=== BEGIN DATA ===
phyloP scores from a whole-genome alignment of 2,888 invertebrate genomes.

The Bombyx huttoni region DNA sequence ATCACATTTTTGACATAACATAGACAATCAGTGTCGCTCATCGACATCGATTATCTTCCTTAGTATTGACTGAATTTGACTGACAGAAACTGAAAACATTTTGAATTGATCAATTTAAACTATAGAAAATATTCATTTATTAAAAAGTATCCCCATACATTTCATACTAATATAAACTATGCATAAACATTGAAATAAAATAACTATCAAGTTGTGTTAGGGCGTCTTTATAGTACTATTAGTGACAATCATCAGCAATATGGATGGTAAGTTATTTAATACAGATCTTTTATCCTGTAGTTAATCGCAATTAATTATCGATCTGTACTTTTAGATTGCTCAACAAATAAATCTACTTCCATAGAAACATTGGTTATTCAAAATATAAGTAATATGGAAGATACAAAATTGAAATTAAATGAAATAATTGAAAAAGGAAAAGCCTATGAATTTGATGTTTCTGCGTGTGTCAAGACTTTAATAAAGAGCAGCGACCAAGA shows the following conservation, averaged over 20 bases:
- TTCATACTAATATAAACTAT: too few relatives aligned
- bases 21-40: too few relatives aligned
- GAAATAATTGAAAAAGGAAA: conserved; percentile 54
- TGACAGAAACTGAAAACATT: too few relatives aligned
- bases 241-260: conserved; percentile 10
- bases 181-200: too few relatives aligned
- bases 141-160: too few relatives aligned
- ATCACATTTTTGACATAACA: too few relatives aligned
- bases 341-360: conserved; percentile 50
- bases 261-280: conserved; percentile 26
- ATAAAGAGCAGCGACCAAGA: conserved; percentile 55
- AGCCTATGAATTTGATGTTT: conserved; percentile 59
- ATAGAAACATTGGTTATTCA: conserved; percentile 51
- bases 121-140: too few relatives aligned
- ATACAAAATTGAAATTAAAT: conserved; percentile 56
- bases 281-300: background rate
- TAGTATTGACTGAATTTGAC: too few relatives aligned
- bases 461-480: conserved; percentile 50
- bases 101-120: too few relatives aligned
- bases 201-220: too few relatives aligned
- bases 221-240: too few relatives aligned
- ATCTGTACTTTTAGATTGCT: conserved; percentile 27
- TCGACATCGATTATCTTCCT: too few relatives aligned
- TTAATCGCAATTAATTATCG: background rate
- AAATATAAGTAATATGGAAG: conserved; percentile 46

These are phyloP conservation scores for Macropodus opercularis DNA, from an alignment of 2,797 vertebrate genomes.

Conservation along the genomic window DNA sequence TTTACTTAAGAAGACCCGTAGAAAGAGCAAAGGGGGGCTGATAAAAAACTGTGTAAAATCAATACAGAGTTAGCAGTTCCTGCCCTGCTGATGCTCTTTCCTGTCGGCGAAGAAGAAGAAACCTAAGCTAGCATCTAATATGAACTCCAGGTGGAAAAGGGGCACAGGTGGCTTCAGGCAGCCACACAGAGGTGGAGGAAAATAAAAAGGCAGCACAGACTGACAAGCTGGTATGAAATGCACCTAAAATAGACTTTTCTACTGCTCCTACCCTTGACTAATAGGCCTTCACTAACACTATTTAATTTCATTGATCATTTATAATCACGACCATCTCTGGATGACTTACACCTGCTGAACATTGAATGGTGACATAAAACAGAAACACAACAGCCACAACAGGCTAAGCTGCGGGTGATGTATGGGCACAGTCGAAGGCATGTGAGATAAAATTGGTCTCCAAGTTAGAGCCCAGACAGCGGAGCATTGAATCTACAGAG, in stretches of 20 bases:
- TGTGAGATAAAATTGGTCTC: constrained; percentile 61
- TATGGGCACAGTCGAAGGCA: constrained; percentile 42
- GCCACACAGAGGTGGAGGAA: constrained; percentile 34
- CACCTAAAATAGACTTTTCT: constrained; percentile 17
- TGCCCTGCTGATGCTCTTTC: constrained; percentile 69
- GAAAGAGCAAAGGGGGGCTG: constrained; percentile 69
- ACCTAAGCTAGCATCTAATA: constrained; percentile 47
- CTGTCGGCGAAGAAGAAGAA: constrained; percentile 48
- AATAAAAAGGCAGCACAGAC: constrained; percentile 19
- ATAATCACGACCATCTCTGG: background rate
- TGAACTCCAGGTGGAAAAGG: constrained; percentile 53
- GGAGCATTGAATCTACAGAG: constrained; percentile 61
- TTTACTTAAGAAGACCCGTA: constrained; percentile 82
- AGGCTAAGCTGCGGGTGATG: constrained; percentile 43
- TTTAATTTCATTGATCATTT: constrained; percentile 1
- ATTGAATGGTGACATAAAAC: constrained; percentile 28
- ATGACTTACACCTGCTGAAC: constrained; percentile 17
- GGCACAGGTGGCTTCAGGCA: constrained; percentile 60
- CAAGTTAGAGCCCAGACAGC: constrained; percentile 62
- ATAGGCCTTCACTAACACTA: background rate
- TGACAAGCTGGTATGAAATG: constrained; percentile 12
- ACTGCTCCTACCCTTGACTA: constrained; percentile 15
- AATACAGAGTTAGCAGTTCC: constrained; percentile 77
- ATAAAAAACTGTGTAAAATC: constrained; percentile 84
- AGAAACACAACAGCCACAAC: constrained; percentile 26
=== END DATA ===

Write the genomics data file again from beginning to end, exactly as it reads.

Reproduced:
phyloP scores from a whole-genome alignment of 2,888 invertebrate genomes.

The Bombyx huttoni region DNA sequence ATCACATTTTTGACATAACATAGACAATCAGTGTCGCTCATCGACATCGATTATCTTCCTTAGTATTGACTGAATTTGACTGACAGAAACTGAAAACATTTTGAATTGATCAATTTAAACTATAGAAAATATTCATTTATTAAAAAGTATCCCCATACATTTCATACTAATATAAACTATGCATAAACATTGAAATAAAATAACTATCAAGTTGTGTTAGGGCGTCTTTATAGTACTATTAGTGACAATCATCAGCAATATGGATGGTAAGTTATTTAATACAGATCTTTTATCCTGTAGTTAATCGCAATTAATTATCGATCTGTACTTTTAGATTGCTCAACAAATAAATCTACTTCCATAGAAACATTGGTTATTCAAAATATAAGTAATATGGAAGATACAAAATTGAAATTAAATGAAATAATTGAAAAAGGAAAAGCCTATGAATTTGATGTTTCTGCGTGTGTCAAGACTTTAATAAAGAGCAGCGACCAAGA shows the following conservation, averaged over 20 bases:
- TTCATACTAATATAAACTAT: too few relatives aligned
- bases 21-40: too few relatives aligned
- GAAATAATTGAAAAAGGAAA: conserved; percentile 54
- TGACAGAAACTGAAAACATT: too few relatives aligned
- bases 241-260: conserved; percentile 10
- bases 181-200: too few relatives aligned
- bases 141-160: too few relatives aligned
- ATCACATTTTTGACATAACA: too few relatives aligned
- bases 341-360: conserved; percentile 50
- bases 261-280: conserved; percentile 26
- ATAAAGAGCAGCGACCAAGA: conserved; percentile 55
- AGCCTATGAATTTGATGTTT: conserved; percentile 59
- ATAGAAACATTGGTTATTCA: conserved; percentile 51
- bases 121-140: too few relatives aligned
- ATACAAAATTGAAATTAAAT: conserved; percentile 56
- bases 281-300: background rate
- TAGTATTGACTGAATTTGAC: too few relatives aligned
- bases 461-480: conserved; percentile 50
- bases 101-120: too few relatives aligned
- bases 201-220: too few relatives aligned
- bases 221-240: too few relatives aligned
- ATCTGTACTTTTAGATTGCT: conserved; percentile 27
- TCGACATCGATTATCTTCCT: too few relatives aligned
- TTAATCGCAATTAATTATCG: background rate
- AAATATAAGTAATATGGAAG: conserved; percentile 46

These are phyloP conservation scores for Macropodus opercularis DNA, from an alignment of 2,797 vertebrate genomes.

Conservation along the genomic window DNA sequence TTTACTTAAGAAGACCCGTAGAAAGAGCAAAGGGGGGCTGATAAAAAACTGTGTAAAATCAATACAGAGTTAGCAGTTCCTGCCCTGCTGATGCTCTTTCCTGTCGGCGAAGAAGAAGAAACCTAAGCTAGCATCTAATATGAACTCCAGGTGGAAAAGGGGCACAGGTGGCTTCAGGCAGCCACACAGAGGTGGAGGAAAATAAAAAGGCAGCACAGACTGACAAGCTGGTATGAAATGCACCTAAAATAGACTTTTCTACTGCTCCTACCCTTGACTAATAGGCCTTCACTAACACTATTTAATTTCATTGATCATTTATAATCACGACCATCTCTGGATGACTTACACCTGCTGAACATTGAATGGTGACATAAAACAGAAACACAACAGCCACAACAGGCTAAGCTGCGGGTGATGTATGGGCACAGTCGAAGGCATGTGAGATAAAATTGGTCTCCAAGTTAGAGCCCAGACAGCGGAGCATTGAATCTACAGAG, in stretches of 20 bases:
- TGTGAGATAAAATTGGTCTC: constrained; percentile 61
- TATGGGCACAGTCGAAGGCA: constrained; percentile 42
- GCCACACAGAGGTGGAGGAA: constrained; percentile 34
- CACCTAAAATAGACTTTTCT: constrained; percentile 17
- TGCCCTGCTGATGCTCTTTC: constrained; percentile 69
- GAAAGAGCAAAGGGGGGCTG: constrained; percentile 69
- ACCTAAGCTAGCATCTAATA: constrained; percentile 47
- CTGTCGGCGAAGAAGAAGAA: constrained; percentile 48
- AATAAAAAGGCAGCACAGAC: constrained; percentile 19
- ATAATCACGACCATCTCTGG: background rate
- TGAACTCCAGGTGGAAAAGG: constrained; percentile 53
- GGAGCATTGAATCTACAGAG: constrained; percentile 61
- TTTACTTAAGAAGACCCGTA: constrained; percentile 82
- AGGCTAAGCTGCGGGTGATG: constrained; percentile 43
- TTTAATTTCATTGATCATTT: constrained; percentile 1
- ATTGAATGGTGACATAAAAC: constrained; percentile 28
- ATGACTTACACCTGCTGAAC: constrained; percentile 17
- GGCACAGGTGGCTTCAGGCA: constrained; percentile 60
- CAAGTTAGAGCCCAGACAGC: constrained; percentile 62
- ATAGGCCTTCACTAACACTA: background rate
- TGACAAGCTGGTATGAAATG: constrained; percentile 12
- ACTGCTCCTACCCTTGACTA: constrained; percentile 15
- AATACAGAGTTAGCAGTTCC: constrained; percentile 77
- ATAAAAAACTGTGTAAAATC: constrained; percentile 84
- AGAAACACAACAGCCACAAC: constrained; percentile 26